There’s another big puzzle in this financial story. Back in 2019, SoftBank of Japan injected $1.5bn into the company, valuing it at $3.5bn and giving a great boost to its credibility. How could this price possibly have been justified? It wouldn’t be SoftBank’s first howler – its investment in WeWork had cost billions – but it was still a remarkable figure.
Maybe there was more to it than meets the eye. The Financial Times has pointed out that some of SoftBank’s other portfolio companies had used Greensill to pay their suppliers, and had itself put more than $500m into the Credit Suisse funds.
Was Greensill’s failure a big surprise?
Maybe not, at least to anyone who had been looking closely for the previous couple of years. Paul Myners, with decades of experience in the financial services business, started asking awkward questions in the House of Lords in the summer of 2019. Behind the Balance Sheet published a post last July with the racy headline: ‘Greensill, SoftBank & Cooking the Books’.
And the sheer pace of the company’s growth should have been enough by itself to raise warning signs.
What about David Cameron?
Cameron left Downing Street in 2016 and signed up for Greensill in 2018. So he broke none of the rules that apply to former ministers, which only last for two years after leaving office. And the rules governing lobbying only apply to professionals doing the work for hire rather than to company employees – which is what Cameron had become. Moreover all his increasingly frenetic lobbying of the Treasury and Number 10 came to nothing. So why all the fuss?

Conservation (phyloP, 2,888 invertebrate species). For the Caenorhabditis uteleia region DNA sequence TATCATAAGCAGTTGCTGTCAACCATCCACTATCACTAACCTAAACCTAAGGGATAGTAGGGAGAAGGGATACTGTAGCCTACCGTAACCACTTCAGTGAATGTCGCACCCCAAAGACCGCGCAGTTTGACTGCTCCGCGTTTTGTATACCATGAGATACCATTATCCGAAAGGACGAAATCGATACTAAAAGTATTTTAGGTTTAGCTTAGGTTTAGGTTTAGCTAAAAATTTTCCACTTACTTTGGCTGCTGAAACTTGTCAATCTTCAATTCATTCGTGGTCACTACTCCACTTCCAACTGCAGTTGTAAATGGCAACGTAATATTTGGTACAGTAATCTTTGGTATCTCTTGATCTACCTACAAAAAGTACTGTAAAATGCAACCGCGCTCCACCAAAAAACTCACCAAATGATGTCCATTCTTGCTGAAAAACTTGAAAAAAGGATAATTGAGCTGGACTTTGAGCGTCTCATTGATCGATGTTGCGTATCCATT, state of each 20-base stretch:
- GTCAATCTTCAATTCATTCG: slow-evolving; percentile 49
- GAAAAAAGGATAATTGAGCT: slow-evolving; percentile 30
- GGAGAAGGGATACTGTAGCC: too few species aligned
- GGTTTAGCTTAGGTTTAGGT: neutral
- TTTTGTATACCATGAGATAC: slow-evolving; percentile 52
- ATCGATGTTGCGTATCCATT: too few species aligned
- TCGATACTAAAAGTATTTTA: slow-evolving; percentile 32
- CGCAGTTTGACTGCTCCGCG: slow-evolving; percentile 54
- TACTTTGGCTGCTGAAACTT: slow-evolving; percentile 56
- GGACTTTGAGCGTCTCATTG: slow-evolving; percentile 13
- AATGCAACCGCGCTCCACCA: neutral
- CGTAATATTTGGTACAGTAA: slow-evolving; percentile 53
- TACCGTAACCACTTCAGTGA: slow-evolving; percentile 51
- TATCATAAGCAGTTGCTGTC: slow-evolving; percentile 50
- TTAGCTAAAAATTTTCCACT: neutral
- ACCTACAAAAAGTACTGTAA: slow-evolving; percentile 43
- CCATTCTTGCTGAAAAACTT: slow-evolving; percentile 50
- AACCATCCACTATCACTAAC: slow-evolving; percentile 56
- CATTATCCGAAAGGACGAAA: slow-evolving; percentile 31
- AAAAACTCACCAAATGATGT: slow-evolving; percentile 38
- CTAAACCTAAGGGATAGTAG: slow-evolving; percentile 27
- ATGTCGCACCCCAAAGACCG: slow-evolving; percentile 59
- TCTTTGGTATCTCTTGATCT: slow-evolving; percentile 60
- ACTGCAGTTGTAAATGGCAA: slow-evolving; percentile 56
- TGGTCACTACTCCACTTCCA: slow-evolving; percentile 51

The answer, of course, is that his shameless attempts to exploit his former colleagues through texts, phone calls and face-to-face meetings can only do damage to public trust in politics. In the words of the Conservative MP Sir Bernard Jenkin this week, detached observers are left to wonder how much of this kind of thing is going on undetected: “This is catastrophic for public confidence in our system of government.”
Cameron held share options in Greensill and so had a direct financial interest in his efforts to persuade the Government to change the rules of its emergency loan scheme in order to benefit his company. Thanks to the strength of his contacts book, he was able to secure access at the highest levels of Whitehall in a way that would not have been possible for ordinary citizens. And he didn’t take no for an answer.
According to leaked emails, Cameron tried from early April to late June last year to persuade his contacts in Whitehall and Westminster to redesign a scheme that was intended to give big blue chip companies in Britain access to government loans in order that it could accommodate the very different purposes of a complex financial firm with interests spread around the world.
In his statement this week, Cameron said “there are important lessons to be learnt” from what happened. And that’s certainly true.
How does the Treasury come out of all of this?
On the evidence available at least so far, the answer is “not bad”. It has released details of the two texts that Rishi Sunak, the Chancellor, sent to Cameron in response to what has been described as multiple messages. One, on 3 April , said he’d been too busy to respond but would call back. The other, on 23 April, said he couldn’t make any promises but had pushed officials to see whether a way could be found to admit Greensill to the loan facility.